Bathurst Panthers’ rookie coach Doug Hewitt says his side has thrived off the underdog tag throughout the 2018 Group 10 finals series and that won’t change heading into the biggest game of the season on Sunday.
The men in black have stunned many by knocking off Oberon, defending premiers Orange CYMS and then one of the best sides all year in Orange Hawks to make the grand final, where they’ll play minor premiers Cowra.
And Hewitt, in his first year at the helm of his junior club after being suddenly thrust into the coaching job following the retirement of Todd Barrow, believes his young side will travel to Sid Kallas Oval with little to no inhibitions as the club looks to snap a premiership drought now in its 11th season.
“This year we’ve gone (into games) just playing for the bloke next to you,” Hewitt said.
“You’re always going up against teams with a label of being bigger and better … but our blokes love that … there is no expectation and it is just working for us.
VIDEO: Check out the 2018 Group 10 captains’ call:
“We keep showing up for each other and that’s how it’s pretty much been throughout the final series.
“We just thought we only had to make the final five and we’d give it a bit of a crack.
“All of the sudden-death games, we just kept showing up.”
Last week’s spirited 38-22 dismantling of Willie Heta’s Hawks is arguably Panthers’ best win since the club claimed its last title, a history-making 24-4 win over Workies at Carrington Park in 2007.
Hewitt was on one leg as he battled a meniscus tear in his knee while Brent Seager was knocked out in just the 11th minute and didn’t play any further part in the clash.
Willie Wright starred while the rest of the club’s young guns rose to the challenge.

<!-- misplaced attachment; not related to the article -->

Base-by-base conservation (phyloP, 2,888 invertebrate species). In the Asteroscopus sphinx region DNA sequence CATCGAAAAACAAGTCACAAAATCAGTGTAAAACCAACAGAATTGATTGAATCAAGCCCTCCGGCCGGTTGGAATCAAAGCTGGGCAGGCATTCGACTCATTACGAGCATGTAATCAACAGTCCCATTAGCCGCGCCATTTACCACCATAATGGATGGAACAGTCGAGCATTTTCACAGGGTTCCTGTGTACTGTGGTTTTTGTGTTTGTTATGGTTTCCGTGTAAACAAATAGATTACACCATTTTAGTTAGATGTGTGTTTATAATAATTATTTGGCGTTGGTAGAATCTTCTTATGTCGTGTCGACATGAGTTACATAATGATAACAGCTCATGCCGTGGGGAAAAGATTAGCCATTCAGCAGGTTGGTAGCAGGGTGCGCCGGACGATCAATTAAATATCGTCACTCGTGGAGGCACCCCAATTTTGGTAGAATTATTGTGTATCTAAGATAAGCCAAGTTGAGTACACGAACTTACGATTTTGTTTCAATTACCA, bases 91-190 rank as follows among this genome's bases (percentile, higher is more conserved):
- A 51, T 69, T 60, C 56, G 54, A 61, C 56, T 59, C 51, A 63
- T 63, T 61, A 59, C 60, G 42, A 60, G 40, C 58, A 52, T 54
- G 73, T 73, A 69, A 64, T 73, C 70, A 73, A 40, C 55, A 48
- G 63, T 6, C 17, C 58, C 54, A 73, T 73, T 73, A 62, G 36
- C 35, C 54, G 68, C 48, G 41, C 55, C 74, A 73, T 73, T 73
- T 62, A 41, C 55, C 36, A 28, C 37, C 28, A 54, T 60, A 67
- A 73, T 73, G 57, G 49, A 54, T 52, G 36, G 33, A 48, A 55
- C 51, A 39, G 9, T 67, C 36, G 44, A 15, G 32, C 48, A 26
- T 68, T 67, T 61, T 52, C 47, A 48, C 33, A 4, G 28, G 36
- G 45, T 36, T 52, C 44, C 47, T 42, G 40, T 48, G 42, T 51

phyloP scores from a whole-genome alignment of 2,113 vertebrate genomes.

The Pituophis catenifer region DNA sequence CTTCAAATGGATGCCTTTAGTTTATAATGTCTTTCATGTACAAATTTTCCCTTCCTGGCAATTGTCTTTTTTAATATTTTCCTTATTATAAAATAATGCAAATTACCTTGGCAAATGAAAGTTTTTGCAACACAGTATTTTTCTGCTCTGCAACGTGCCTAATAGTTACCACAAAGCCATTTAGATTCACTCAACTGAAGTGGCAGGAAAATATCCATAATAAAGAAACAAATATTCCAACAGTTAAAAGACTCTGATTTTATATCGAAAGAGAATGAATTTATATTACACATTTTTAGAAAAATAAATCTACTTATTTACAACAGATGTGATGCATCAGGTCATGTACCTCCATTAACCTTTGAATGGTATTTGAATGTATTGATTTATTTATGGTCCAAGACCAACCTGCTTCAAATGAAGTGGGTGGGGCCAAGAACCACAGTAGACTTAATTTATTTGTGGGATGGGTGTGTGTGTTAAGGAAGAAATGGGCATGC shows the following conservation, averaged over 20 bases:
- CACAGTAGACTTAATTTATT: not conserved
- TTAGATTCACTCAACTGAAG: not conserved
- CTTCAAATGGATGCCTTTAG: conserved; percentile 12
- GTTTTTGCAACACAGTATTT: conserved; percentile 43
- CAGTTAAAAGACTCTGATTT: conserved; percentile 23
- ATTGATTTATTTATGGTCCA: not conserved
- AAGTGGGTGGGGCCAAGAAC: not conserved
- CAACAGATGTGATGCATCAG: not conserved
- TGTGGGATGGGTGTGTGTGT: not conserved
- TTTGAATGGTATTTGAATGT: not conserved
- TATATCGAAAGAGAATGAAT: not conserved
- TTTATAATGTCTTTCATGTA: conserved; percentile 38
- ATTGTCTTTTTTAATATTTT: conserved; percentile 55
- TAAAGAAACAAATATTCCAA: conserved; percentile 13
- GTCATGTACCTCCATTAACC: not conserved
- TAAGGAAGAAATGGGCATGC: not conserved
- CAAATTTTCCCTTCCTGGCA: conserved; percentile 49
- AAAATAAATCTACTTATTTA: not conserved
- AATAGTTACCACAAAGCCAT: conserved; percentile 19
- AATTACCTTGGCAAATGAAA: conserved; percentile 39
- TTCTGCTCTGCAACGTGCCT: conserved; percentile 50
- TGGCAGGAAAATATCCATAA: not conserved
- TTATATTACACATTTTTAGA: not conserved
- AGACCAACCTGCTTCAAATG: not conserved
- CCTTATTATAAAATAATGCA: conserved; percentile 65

It’s a trait that has Hewitt smiling ear-to-ear, while the return of Seager will give Panthers’ added starch in the engine room for the decider.
“(Brent) messaged me the next day and said it’s the best he’s felt, it was like getting a week off,” Hewitt said of his star front-rower.
We keep showing up for each other and that’s how it’s pretty much been throughout the final series.Panthers captain-coach Doug Hewitt.
“His body is probably as fresh as it has been all year. He was at training last night and he’s feeling good and ready to go.”
Which, in theory, should worry Cowra.
But the 2018 minor premiers have gotten this far by focusing on the Magpies’ nest, and that won’t change ahead of Sunday’s home grand final – the club’s first since 2014.
In fact, the swoopers haven’t held aloft the Western Challenge Cup since 1995.
Either way, Sunday’s champion outfit will snap a pretty sizable premiership drought.
“It’s been good .. we’re relaxed,” Rainbow, the newly crowned Group 10 player of the year, said.
A state the club was far from in 10 months ago.
No committee, no coach, just about no players, Cowra’s 2018 looked more likely to be non-existant than finish with, at the very least, an appearance in a home grand final.
Rainbow, though, knew the black and whites were on to something special “when Sutto turned up”.
“I thought, I’ve heard good things about him,” Rainbow said of coach Steve Sutton.
“Twice before he’s coached the club and both times I was with other clubs, so this is third time lucky,” he smiled.
We need to control their big players bashing forward, if we do we should be half a chance of getting over them.Cowra skipper Josh Rainbow.
“He’s very good, very smart, a good bloke too.”
Rainbow said restricting the power of the Panthers pack was key to Cowra’s title bid, but with the likes of Warren Williams, Ron Lawrence and Blake Tidswell leading the way, the swoopers weren’t shy of their own muscle.
“We need to control their big players bashing forward, if we do we should be half a chance of getting over them,” he said.
“Our forwards, they’ve all set the platform for us all year.”
The main game kicks off at Sid Kallas Oval at 3pm on Sunday.